Photo Information

Marines post the colors during the Combat Logistics Battalion 8’s reactivation ceremony at Camp Lejeune, N.C., Oct. 1, 2015. The unit’s reactivation allows 2nd MLG to provide direct support to all of 2nd Marine Division’s infantry units, and it is scheduled to take over the logistics command element of Special Purpose Marine Air Ground Task Force-Africa in 2017. (U.S. Marine Corps photo by Cpl. Fatmeh Saad/Released)

Photo by Cpl. Fatmeh Saad

CLB-8 reactivated, tasked with supporting 8th Marine Regiment

5 Oct 2015 | Cpl. Fatmeh Saad II Marine Expeditionary Force

“Combat Logistics Battalion 8 is not going away,” said Lt. Col. Chris Hrudka, the former commanding officer of CLB-8, during the unit’s deactivation in 2013. “A unit that has made such a significant mark on Marine Corps history in such a short period of time will not be forgotten.”
Approximately two years later, Hrudka’s remarks rang true as the unit’s new commanding officer, Lt. Col. Shawn Grzybowski, and 1st Sgt. Aaron Boone unfurled the colors of CLB-8, Combat Logistics Regiment 2, 2nd Marine Logistics Group, Oct. 1, during a reactivation ceremony at Camp Lejeune, North Carolina.
Grzybowski said the reactivation of the unit enables 2nd MLG to provide direct support to all three infantry regiments in 2nd Marine Division, and allows them to function outside their organic capabilities in the areas of transportation, field-level maintenance and general engineering.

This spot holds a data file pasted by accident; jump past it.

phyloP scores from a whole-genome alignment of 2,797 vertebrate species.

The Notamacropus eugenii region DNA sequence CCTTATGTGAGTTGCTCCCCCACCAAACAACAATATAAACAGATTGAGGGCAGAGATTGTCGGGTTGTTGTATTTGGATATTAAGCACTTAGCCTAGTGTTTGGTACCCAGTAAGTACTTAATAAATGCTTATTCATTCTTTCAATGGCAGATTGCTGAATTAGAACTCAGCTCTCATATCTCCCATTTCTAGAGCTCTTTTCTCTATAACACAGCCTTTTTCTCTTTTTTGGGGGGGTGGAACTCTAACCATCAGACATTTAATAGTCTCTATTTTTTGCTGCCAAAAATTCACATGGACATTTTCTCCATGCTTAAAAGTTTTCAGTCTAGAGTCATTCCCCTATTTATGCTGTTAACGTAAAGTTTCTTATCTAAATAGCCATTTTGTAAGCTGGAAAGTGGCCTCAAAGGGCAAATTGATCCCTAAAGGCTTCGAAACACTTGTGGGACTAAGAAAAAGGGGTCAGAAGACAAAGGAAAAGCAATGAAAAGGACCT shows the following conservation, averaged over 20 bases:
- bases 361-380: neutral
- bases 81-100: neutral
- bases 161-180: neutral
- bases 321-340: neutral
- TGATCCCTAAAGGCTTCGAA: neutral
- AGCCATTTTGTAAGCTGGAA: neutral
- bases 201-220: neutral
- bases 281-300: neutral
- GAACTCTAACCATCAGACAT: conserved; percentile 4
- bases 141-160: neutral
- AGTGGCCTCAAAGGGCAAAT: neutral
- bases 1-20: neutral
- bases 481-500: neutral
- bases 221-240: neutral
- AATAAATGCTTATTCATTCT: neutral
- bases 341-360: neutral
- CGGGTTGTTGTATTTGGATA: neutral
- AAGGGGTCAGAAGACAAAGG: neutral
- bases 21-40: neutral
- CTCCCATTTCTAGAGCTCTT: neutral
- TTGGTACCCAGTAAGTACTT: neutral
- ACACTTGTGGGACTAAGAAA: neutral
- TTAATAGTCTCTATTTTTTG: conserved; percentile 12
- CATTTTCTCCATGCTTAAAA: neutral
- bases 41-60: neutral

The unit has been tasked with two missions: provide direct support for 8th Marine Regiment and assume the role as the logistics command element for Special Purpose Marine Air Ground Task Force-Africa in 2017.
“Our goal is to develop Marines of all ranks for future assignments of greater scope and responsibility,” said Grzybowski.
The unit deployed to Fallujah, Iraq, many times in support of Operation Iraqi Freedom, as well as to Afghanistan with the 2nd Marine Expeditionary Brigade in support of Operation Enduring Freedom.
During the early years of OIF, detachments within the unit provided direct support to ground troops and coalition efforts in the area.
In 2011, they worked with the newly-formed Logistics Kandak (a battalion-sized unit), 215th Corps, Afghan National Army, to provide additional security on an approximately 1,000-mile route and to provide training in logistical operations and vehicle maintenance.
“CLB-8 is going on the shelf, behind the glass so to speak, with a sign that says ‘break glass in case of war and the need for professional combat support,’” said Grzybowski, quoting his predecessor, Hrudka. “’One day, when our Commandant calls and the CLB-8 colors are unfurled again, a new generation of Marines and sailors will take up the banner and follow the colors into harm’s way.’ Today is that day.”